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Re: [PATCH 02/11] string-list.h: add string_list_{pop, last} functions




Stefan Beller <sbeller@xxxxxxxxxx> writes:

> A string list can be used as a stack, but should we?

verb missing.  "We can use a string list as ..., but should we?" is
readable.  "A string list can be ..., but should it be?" also is.

> A later patch shows
> how useful this will be.

Instead of all of the above, how about being more direct, i.e. e.g.

	Add a few functions to allow a string-list to be used as a
	stack:

	- string_list_last() lets a caller peek the string_list_item
          at the end of the string list.  The caller needs to be
          aware that it is borrowing a pointer, which can become
          invalid if/when the string_list is resized.

	- string_list_pop() removes the string_list_item at the end
          of the string list.

	You can use them in this pattern:

		while (list.nr) {
			struct string_list_item *item = string_list_last(&list);

			work_on(item);
			string_list_pop(&list);
		}

Then the readers would immediately have enough information to judge
if the new API is useful without blindly trusting what you promise.

Two things to note in the above suggested rewrite are:

 - It is curious that _pop() is not accompanied by _push().  It
   probably is a good idea to add the third bullet point that says
   "existing string_list_append() can be used in place of the
   missing string_list_push()."

 - As it already lays out the memory ownership issue, it probably
   makes the description we see below unnecessary (besides, the code
   snippet in there were buggy in at least two counts).

> In an earlier iteration of this patch it was suggested to return the last
> ...
> Also provide the function to access the last item in the list.
>
> Signed-off-by: Stefan Beller <sbeller@xxxxxxxxxx>
> ---
>  string-list.c | 14 ++++++++++++++
>  string-list.h | 11 +++++++++++
>  2 files changed, 25 insertions(+)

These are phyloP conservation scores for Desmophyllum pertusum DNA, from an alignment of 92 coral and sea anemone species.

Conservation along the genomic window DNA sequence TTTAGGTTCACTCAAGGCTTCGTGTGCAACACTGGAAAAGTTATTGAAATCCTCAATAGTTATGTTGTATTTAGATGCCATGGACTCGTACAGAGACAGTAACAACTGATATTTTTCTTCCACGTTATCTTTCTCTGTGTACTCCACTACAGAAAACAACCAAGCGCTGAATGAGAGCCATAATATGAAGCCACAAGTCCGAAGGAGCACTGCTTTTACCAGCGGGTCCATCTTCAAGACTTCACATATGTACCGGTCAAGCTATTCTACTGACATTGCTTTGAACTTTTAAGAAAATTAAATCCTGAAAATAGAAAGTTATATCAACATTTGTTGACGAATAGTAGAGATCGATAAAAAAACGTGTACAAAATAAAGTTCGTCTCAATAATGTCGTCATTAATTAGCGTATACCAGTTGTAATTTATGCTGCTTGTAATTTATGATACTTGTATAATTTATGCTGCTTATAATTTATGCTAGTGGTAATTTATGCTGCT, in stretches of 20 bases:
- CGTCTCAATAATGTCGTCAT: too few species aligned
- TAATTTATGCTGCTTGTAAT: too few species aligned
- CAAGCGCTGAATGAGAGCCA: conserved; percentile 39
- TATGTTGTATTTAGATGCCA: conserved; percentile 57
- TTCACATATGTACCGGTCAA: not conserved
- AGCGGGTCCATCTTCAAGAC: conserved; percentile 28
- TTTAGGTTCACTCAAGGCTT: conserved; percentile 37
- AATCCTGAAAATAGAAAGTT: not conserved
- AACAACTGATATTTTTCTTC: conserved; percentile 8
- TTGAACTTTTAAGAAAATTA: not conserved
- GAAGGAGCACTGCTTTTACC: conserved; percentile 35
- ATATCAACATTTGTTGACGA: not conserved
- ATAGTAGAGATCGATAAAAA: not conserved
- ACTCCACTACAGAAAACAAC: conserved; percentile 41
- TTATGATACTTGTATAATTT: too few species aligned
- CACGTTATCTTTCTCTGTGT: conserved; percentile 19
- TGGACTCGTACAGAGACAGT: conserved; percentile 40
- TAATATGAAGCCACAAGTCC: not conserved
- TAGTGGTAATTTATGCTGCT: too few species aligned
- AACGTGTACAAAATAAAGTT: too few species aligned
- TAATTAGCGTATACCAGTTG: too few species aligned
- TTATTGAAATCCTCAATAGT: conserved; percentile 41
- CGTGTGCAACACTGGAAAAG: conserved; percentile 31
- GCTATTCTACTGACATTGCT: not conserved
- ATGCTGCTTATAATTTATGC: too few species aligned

>
> diff --git a/string-list.c b/string-list.c
> index 1ebbe1f56ea..21559f222a7 100644
> --- a/string-list.c
> +++ b/string-list.c
> @@ -80,6 +80,20 @@ void string_list_remove(struct string_list *list, const char *string,
>  	}
>  }
>  
> +void string_list_pop(struct string_list *list, int free_util)
> +{
> +	if (list->nr == 0)
> +		BUG("tried to remove an item from empty string list");
> +
> +	if (list->strdup_strings)
> +		free(list->items[list->nr - 1].string);
> +
> +	if (free_util)
> +		free(list->items[list->nr - 1].util);
> +
> +	list->nr--;
> +}

Conceptually, this allows string_list_clear() to be implemented in
terms of this function, i.e.

	string_list_clear(struct string_list *list, int free_util)
	{
		while (list->nr)
			string_list_pop(list, free_util);
		free(list->items);
		list->items = NULL;
		list->nr = list->alloc = 0;
	}

It is unfortunate that string_list has become such a kitchen-sink in
that a string list whose util field is used in such a way that
string_list_clear_func() needs to be used to clear the list cannot
be used as a stack.  Ideally each of these "features" (like
"sorted/unsorted", "owning/borrowing util", "owning/borrowing
string", etc.)  ought to be orthogonal, but they are not.

> diff --git a/string-list.h b/string-list.h
> index 5b22560cf19..d7cdf38e57a 100644
> --- a/string-list.h
> +++ b/string-list.h
> @@ -191,6 +191,17 @@ extern void string_list_remove(struct string_list *list, const char *string,
>   */
>  struct string_list_item *string_list_lookup(struct string_list *list, const char *string);
>  
> +/**
> + * Removes the last item from the list.
> + * The caller must ensure that the list is not empty.
> + */
> +void string_list_pop(struct string_list *list, int free_util);
> +
> +inline struct string_list_item *string_list_last(struct string_list *list)
> +{
> +	return &list->items[list->nr - 1];
> +}

inline functions declared in a header file must be marked "static
inline", I think.

>  /*
>   * Remove all but the first of consecutive entries with the same
>   * string value.  If free_util is true, call free() on the util